During WWI, in East Africa, cranky steamboat captain Charlie Allnut is asked to ferry forthright missionary Rose back to civilisation. Along the way they will form an unlikely alliance against the German enemy.
The first, and only, time Katharine Hepburn and Humphrey Bogart shared a screen — despite being arguably the most talented stars of their generation — is more charming curio than Hollywood event. Perhaps, that’s what drew them in — the cut against the grain that John Huston’s adaptation of C.S. “Hornblower” Forester’s story clearly offered.
Bogart, who was awarded with an Oscar for his transformation, shakes off the scowling loner, for a boozy old salt quick to prickle but deep down a decent cove. It’s clichéd in concept, but Bogart fills him with a weathered charm, a man unable to drink away his innate morality. For Hepburn, Rose’s chatterbox spinster with religious convictions as deep as Lake Victoria, was a closer match, but given they were shooting on location in Africa, she sure seems out of place in the sweaty equatorial soup that lends the film an authentic sickly gleam. It’s admirable to note how willing they are to rough up their lustrous images.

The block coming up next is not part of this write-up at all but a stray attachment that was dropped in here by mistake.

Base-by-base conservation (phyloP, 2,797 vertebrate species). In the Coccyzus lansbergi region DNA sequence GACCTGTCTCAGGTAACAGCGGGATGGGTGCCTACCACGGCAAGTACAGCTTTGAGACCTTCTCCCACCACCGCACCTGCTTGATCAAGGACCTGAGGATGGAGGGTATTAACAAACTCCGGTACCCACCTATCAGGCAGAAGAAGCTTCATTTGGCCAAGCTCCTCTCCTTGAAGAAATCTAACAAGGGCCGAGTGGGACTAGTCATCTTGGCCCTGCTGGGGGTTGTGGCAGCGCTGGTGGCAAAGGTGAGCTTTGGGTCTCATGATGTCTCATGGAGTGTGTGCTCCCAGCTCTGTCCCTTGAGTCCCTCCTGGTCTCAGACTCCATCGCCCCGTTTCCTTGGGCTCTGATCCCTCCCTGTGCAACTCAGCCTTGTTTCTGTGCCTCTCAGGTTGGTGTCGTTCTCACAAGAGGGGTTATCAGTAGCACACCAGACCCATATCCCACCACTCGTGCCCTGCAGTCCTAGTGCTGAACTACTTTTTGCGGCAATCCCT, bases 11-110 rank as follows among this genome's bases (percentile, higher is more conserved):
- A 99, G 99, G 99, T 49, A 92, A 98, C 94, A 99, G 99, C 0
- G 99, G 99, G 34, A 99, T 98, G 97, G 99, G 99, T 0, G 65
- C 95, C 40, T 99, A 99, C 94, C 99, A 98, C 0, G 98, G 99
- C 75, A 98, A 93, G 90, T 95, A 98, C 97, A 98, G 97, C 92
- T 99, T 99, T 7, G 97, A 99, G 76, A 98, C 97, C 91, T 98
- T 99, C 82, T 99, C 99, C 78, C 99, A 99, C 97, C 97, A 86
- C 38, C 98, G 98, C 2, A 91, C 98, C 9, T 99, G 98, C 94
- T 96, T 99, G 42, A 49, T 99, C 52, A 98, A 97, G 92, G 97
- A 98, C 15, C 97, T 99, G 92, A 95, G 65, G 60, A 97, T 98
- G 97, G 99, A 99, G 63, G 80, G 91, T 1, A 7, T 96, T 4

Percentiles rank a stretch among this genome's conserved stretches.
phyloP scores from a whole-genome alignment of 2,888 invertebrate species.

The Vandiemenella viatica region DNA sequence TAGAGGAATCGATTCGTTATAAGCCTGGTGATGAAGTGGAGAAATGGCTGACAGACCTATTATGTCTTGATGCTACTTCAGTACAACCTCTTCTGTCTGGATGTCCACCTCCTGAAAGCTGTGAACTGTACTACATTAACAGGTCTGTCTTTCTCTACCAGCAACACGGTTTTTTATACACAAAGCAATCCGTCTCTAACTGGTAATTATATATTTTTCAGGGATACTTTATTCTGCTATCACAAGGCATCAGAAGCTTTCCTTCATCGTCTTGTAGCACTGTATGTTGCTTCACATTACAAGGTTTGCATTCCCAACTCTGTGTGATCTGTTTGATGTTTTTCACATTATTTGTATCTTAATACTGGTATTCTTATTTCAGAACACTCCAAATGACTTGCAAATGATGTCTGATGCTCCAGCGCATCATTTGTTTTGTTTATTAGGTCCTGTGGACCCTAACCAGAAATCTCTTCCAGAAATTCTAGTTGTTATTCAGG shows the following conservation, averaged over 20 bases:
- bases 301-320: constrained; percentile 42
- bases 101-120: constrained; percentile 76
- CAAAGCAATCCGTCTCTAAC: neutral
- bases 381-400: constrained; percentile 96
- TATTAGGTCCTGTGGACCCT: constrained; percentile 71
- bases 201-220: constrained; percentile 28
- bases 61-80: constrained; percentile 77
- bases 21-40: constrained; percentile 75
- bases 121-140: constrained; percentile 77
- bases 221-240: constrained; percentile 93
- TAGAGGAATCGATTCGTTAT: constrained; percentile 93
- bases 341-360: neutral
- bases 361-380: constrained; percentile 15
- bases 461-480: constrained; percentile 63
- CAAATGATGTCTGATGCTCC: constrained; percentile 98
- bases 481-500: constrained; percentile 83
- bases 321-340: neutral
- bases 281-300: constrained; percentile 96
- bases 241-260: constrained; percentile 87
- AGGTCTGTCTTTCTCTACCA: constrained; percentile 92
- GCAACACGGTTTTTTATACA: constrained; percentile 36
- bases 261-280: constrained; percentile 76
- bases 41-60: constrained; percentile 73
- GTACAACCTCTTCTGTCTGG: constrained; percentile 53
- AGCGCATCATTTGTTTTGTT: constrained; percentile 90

Huston is on good form here. Excited by the fierce light of Africa, his film works as road movie (by river) as the mismatched duo negotiate German patrols, rapids and swarms of flies; as romance with the mismatched duo slowly come to love one another; as comedy as the mismatched duo really rile one another; and thriller, as the mismatched duo concoct a plan to blow a hole in a German gunboat at the head of the river. A plan that could prove to be suicide. That the film succeeds on so many counts, primarily as a character piece, is down to a simple equation: a great story enlivened by great actors sparking off one another and a director keen enough to just let it flow.
A perfect ensemble of cast, photography and screenplay are all subtly handled through Huston's direction, bringing out Bogart and Hepburn's performances beautifully.